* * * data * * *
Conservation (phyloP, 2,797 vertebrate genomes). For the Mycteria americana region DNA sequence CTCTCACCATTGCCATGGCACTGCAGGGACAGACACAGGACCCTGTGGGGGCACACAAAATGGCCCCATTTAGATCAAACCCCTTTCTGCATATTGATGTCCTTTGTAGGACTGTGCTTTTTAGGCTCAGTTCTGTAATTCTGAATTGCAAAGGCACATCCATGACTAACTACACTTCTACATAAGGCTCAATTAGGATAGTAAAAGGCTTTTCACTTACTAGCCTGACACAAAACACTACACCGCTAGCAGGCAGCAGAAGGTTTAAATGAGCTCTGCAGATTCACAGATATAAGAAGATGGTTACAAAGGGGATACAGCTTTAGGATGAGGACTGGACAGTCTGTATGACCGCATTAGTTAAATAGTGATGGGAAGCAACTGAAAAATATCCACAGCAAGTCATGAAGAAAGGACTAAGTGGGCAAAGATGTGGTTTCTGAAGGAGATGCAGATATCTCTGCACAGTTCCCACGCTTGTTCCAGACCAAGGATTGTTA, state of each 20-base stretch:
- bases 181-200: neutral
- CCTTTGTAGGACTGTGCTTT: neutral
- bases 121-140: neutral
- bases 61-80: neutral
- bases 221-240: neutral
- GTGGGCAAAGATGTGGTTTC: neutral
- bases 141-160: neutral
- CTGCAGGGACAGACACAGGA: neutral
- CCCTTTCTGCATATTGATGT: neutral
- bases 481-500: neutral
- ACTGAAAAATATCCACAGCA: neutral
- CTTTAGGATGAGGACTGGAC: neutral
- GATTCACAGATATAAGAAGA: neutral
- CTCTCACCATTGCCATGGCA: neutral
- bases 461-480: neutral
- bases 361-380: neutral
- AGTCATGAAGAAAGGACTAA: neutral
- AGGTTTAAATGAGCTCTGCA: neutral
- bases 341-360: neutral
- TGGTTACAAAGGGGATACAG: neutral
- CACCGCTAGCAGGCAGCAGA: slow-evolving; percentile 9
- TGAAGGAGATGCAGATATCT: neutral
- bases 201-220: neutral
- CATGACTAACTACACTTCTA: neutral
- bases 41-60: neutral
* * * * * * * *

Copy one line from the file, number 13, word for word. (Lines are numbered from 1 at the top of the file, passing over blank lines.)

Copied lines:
- CTTTAGGATGAGGACTGGAC: neutral